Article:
The City of Evanston is seeking input from community members on ways to renovate and improve Fountain Square, which includes Veterans’ Plaza, Sherman Avenue between Church and Davis streets and adjacent landscape areas. The updated plaza will still have a fountain centerpiece and serve as a veterans’ memorial; however, community members are invited to share input on additional amenities and activities they would like to see accommodated in the area.
One suggestion is to convert Sherman Avenue between Church and Davis into a pedestrian area and incorporate that into the mix. To give residents a taste of this idea, Sherman Avenue will be closed to all vehicular traffic between Church and Davis streets Oct. 25-27, when the City’s Halloween and harvest events will transform Fountain Square into a large creative playscape for residents to enjoy while envisioning the plaza’s renovation potential.
To get involved, community members are encouraged to
• Follow @CityofEvanston on Instagram, tag the City in the photo and use #MyFountainSquare to share visual ideas.
• Leave a message at one of the brightly colored mailboxes located around Fountain Square in downtown Evanston.
• Visit one of the participating businesses to leave a visioning tip in the tip jar. To help community members identify which businesses are participating, signs will be posted in their storefront windows.
• Get the kids involved by having them color pages that will be available at the Main Library, 1703 Orrington Ave., and Evanston History Center, 225 Greenwood St. The pages can also be downloaded at cityofevanston.org/myfountainsquare. When completed, the coloring pages can be submitted at Fountain Square Oct. 25-27.
The deadline to submit all comments and suggestions is Nov. 21. Comments will be used to develop four conceptual visions of Fountain Square, which will be revealed in early 2015.
Anyone wishing more information about the Fountain Square visioning and upcoming events may visit cityofevanston.org/myfountainsquare or contact Senior Project Manager Stefanie Levine at 847-448-4311.
In January of 2003, the American Society of Landscape Architects (ASLA) held a design charette to brainstorm ideas for a revamped Fountain Square. In August of that year, Assistant City Manager Judith Aiello and Senior Project Manager Stefanie Levine summarized the four designs in a memo to then City Manager Roger Crum. Excerpts of that memo follow:
“To date the City has not conducted any formal evaluation of the needs and capital costs for said renovation and that all planning efforts undertaken thus far have been internal and/or ‘pro bono’ activities. This memorandum will summarize the ideas received from ASLA and some planning options for the Council to consider. …
“As determined through recent staff review and previous assessments performed by hired architects, in order to address the many capital improvement/emergency repair needs at Fountain Square, a potential redesign and installation of new fountains at this location is anticipated to cost at least $2.0+ million. The Fountain Square Plaza was reconstructed in 1977 and is nearing the end of its component or ‘useful’ life of 20-25 years. … The City recognizes the historical and emotional significance of this site and its importance as one of the few remaining public spaces downtown, which serves as a gathering place for community events.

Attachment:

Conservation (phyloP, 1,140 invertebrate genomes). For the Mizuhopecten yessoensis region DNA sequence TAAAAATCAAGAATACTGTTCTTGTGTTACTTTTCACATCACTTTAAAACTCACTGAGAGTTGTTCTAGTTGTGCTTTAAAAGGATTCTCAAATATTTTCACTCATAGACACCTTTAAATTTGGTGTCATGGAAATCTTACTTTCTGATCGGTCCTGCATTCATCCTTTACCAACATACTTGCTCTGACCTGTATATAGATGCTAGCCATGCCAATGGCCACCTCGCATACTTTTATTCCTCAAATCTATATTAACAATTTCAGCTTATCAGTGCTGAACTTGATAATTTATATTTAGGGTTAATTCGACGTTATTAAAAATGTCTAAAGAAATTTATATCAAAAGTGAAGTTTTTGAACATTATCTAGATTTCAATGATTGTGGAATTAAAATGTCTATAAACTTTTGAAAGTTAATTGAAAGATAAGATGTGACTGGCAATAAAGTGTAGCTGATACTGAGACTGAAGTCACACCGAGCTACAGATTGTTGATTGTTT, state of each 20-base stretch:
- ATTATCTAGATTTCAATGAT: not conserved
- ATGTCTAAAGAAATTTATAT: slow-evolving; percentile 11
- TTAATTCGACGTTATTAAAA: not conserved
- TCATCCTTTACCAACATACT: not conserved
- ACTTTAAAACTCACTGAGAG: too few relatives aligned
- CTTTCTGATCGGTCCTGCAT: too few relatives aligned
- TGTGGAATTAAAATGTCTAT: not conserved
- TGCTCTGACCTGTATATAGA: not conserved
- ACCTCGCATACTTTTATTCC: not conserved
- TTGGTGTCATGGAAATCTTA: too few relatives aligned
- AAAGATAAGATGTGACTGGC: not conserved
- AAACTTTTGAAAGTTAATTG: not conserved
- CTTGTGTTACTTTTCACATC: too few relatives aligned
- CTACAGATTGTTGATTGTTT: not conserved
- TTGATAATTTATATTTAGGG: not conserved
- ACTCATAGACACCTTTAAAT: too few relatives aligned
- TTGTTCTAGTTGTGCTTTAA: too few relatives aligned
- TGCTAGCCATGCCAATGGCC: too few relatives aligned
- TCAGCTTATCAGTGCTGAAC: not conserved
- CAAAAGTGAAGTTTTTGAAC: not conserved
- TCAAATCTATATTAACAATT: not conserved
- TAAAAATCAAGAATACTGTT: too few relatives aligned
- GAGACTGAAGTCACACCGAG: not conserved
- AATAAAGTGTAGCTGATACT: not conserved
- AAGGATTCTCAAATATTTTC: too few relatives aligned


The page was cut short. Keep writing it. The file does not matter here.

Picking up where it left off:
“Four design teams were formed, representing over 20 Chicagoland landscape architects, each headed by highly skilled team leaders in their field. … The following summarizes the four design concepts developed by the teams and reviewed by the jury:
“Design 1 – Concentric Circles with Steps – this design emphasizes radial patterns to define the open space around the Plaza. The center focuses on a large (potential 45’ diameter) “zero depth” fountain with multiple jet sources to allow for a diverse display of water. Cooperation from surrounding property owners and the City is paramount to the success of this design. Additional considerations could include new trees in grates, a rear café, and changes to the Fountain Square building facade. …
“Design 2 – River Runs Through It – this design focuses on 2 water basins, one within the existing Fountain Square space and one south of Davis Street in the existing landscaped median. The basins are connected by a ribbon-like component which could include paving and/or water and plant material. Additionally, this design moves the War Memorial columns to the Plaza’s outer limits and places the flagpole at the south end of the landscaped median at Sherman Avenue.
“Design 3 – Spiral Form Fountain – this design uses a spiral to form the basic paving pattern of the Plaza and sets five (5) water columns (with etched names in glass tubes) lighted from within for each branch of service along the spiral’s path. The paving pattern is created with lit blue glass spiraling out from the Plaza’s center.
“Design 4 – Rotated Grid Concept – this design utilizes a water wall in lieu of a fountain and emphasizes a grid pattern to define the space and relate to the surrounding street alignments.”
The 2003 memo contains these general recommendations: “Several members of the jury indicated that the four schemes could be merged into two or even one ultimate design due to such common aspects as a) the idea of expanding the design treatment beyond the limits of the Orrington/Sherman/Davis Street peninsula; b) keeping water as part of the design but not exclusively in the form of a fountain; c) the need to allow for views from all vantage points (not just ground level); d) use of adjacent structures and roadways as significant contributions to the character and use of the space; and e) private as well as public spaces within the site were deemed critical to the successful redesign.”